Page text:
A couple of weeks ago, I was going through my desk and clearing out old files. I ran into a document I had not seen in a very long time, and it brought a very terrible story back to my mind.
At the time, California was going through one of the worst heat waves in recent history. I found a report about a woman who had died inside a truck.
We were closely watching reports out of California related to new CARB restrictions and local idling ordinances, and the possible connection between that and the woman’s tragic death caught my attention.
As I looked into the story further, I came to the conclusion that I had found what may have been the first death attributable to anti-idling regulations. So I decided to plumb a little further.
That involved calling the coroner and asking for the autopsy report that was produced after the woman’s death. I also talked with a trucker who knew the woman and her husband, who were both in the sleeper when the incident occurred.
Here is what I learned:
The couple were at the end of a run at a company terminal, but when they arrived company officials told them they had to leave the truck in the company lot.
However, as they were not at their home base, and the terminal was in an industrial area, they had no transportation to get to another location before the start of their next run. So they were stuck with their truck at the terminal. The building was locked, preventing use of the bathrooms, and no food or water were available there.
The area was under a tight anti-idling ordinance and of course strict CARB regulations.
Because nothing was available to eat or to drink, the husband and wife decided they had to do something. In the midst of that terrible heat, they walked a mile and a half to the nearest convenience store and then back to their truck.
Because of the heatwave that was underway, the sleeper – essentially a big metal box – amounted to being inside an oven. Their company truck could not idle, and it had no APU or other CARB-approved power source to run the air conditioning.
The Centers for Disease Control says that when outside temperatures range from 80 to 100 degrees, the inside of a vehicle can quickly climb to anywhere between 130 and 172 degrees. With the outside heat so high, with the lack of any meaningful shade, in a parking lot made of material that absorbs heat – well, you get the picture.
Not long after they returned, the woman began to exhibit serious medical symptoms. Her heart failed and she died.
I tried to call the husband, but he never called me back. I have to think that it was simply too much for him to talk about after what happened. Who could possibly not understand that?
My hope was that I could get something from the coroner’s report that would link her death directly to the lack of climate control, hence to idling. And I knew that her having to walk so far in the heat to get basic food and water played a big role.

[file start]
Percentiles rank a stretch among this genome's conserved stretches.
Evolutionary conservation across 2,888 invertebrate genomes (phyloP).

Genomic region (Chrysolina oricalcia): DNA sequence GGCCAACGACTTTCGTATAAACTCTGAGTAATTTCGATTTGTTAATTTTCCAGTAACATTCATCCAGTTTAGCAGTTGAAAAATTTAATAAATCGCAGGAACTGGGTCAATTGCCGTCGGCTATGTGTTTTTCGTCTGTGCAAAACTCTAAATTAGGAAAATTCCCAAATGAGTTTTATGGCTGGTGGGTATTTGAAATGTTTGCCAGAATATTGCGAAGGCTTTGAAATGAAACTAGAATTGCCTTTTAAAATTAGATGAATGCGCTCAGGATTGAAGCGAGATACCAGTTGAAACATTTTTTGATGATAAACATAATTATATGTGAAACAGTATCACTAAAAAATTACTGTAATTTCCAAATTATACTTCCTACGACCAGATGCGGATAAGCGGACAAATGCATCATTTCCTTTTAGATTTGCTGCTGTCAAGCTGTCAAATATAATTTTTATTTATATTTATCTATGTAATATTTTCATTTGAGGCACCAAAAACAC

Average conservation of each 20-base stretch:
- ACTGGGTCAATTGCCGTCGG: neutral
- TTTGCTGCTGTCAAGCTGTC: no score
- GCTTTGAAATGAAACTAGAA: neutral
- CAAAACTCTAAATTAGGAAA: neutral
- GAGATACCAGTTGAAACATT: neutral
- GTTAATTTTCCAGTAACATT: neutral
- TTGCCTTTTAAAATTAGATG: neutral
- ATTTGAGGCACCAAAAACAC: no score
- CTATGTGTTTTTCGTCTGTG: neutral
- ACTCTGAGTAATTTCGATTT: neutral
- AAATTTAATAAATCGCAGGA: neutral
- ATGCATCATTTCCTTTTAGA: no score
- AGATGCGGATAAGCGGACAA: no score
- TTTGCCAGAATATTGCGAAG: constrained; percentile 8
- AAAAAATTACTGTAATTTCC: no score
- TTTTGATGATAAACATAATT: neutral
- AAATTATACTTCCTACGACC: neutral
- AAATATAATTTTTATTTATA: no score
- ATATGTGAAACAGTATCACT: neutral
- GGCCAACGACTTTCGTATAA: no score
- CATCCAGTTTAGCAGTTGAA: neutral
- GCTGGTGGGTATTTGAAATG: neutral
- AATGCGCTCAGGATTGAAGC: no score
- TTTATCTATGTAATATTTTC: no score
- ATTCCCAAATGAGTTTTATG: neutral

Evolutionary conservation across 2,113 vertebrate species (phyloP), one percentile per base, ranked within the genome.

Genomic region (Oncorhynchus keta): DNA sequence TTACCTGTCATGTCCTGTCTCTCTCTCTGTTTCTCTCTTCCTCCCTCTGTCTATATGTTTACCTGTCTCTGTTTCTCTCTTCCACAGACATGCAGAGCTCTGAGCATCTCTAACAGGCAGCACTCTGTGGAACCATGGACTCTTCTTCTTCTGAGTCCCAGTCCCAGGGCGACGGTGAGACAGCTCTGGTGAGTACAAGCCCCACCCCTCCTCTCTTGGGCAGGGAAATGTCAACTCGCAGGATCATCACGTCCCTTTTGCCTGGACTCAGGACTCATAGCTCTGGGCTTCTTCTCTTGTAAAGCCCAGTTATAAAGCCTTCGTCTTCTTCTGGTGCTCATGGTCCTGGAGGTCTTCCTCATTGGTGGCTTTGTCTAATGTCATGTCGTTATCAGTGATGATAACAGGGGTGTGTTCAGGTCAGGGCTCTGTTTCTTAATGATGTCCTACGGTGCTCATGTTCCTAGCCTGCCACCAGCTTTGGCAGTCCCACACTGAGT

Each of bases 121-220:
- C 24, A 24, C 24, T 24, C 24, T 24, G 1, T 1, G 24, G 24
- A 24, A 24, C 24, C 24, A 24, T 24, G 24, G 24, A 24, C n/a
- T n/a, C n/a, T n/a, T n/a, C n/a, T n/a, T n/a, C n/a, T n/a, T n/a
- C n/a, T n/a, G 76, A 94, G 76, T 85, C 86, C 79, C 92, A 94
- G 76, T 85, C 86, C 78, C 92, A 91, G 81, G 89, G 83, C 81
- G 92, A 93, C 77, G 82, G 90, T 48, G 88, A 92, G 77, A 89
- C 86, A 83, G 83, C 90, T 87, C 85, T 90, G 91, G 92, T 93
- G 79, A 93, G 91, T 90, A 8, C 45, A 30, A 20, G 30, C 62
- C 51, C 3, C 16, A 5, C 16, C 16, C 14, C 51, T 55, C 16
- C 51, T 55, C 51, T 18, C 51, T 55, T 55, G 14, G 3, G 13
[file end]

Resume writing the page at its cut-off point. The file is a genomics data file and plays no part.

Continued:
The coroner was simply not willing to make that leap in logic, to draw that conclusion. In the end that’s why I dropped the story. I simply didn’t think I had enough to go forward.
Cleaning out those old files, I found the coroner’s report and it brought the entire incident back to mind.
I did not use her name here, nor will I. I simply do not think in the circumstances it’s appropriate.
However, I think it’s a story that on some level, I need to share.
To the general public, these laws sound very well meaning. Many think, who could possibly object to less pollution?
They leave out the human cost. Then leave out the fact, as so many do, that these trucks are not simply automations, but vehicles driven by people, real people, people who have the same basic human needs as anyone else.
That includes food, water, shelter and a safe environment. The parking lot where the couple and their truck sat was lacking the food, the water and the safe environment.
The coroner pointed to factors like the heat, like the fact that the woman was a bit heavier. I understand that was part of the equation. However, to me, it does not negate a very basic truth.
Someone stranded where they didn’t have their basic human needs met through no fault of their own simply because of the job they chose to pursue to make a living, died because of a regulation.
Those anti-idling regulations are still there, and so many truckers – especially company drivers who have no choice in what they drive – are still vulnerable, still facing that danger.
Plus, now we are debating things like ELDs, like hours of service, like underride guards, like so many other regulations that are floating around there as realities or proposals, all of which can have a significant effect on a trucker’s safety and well-being.
We need once again to recognize the same basic fact I mentioned earlier: These are not just automations or machines. These are vehicles driven by real humans.
And society has just as much of an obligation to protect them as anyone else.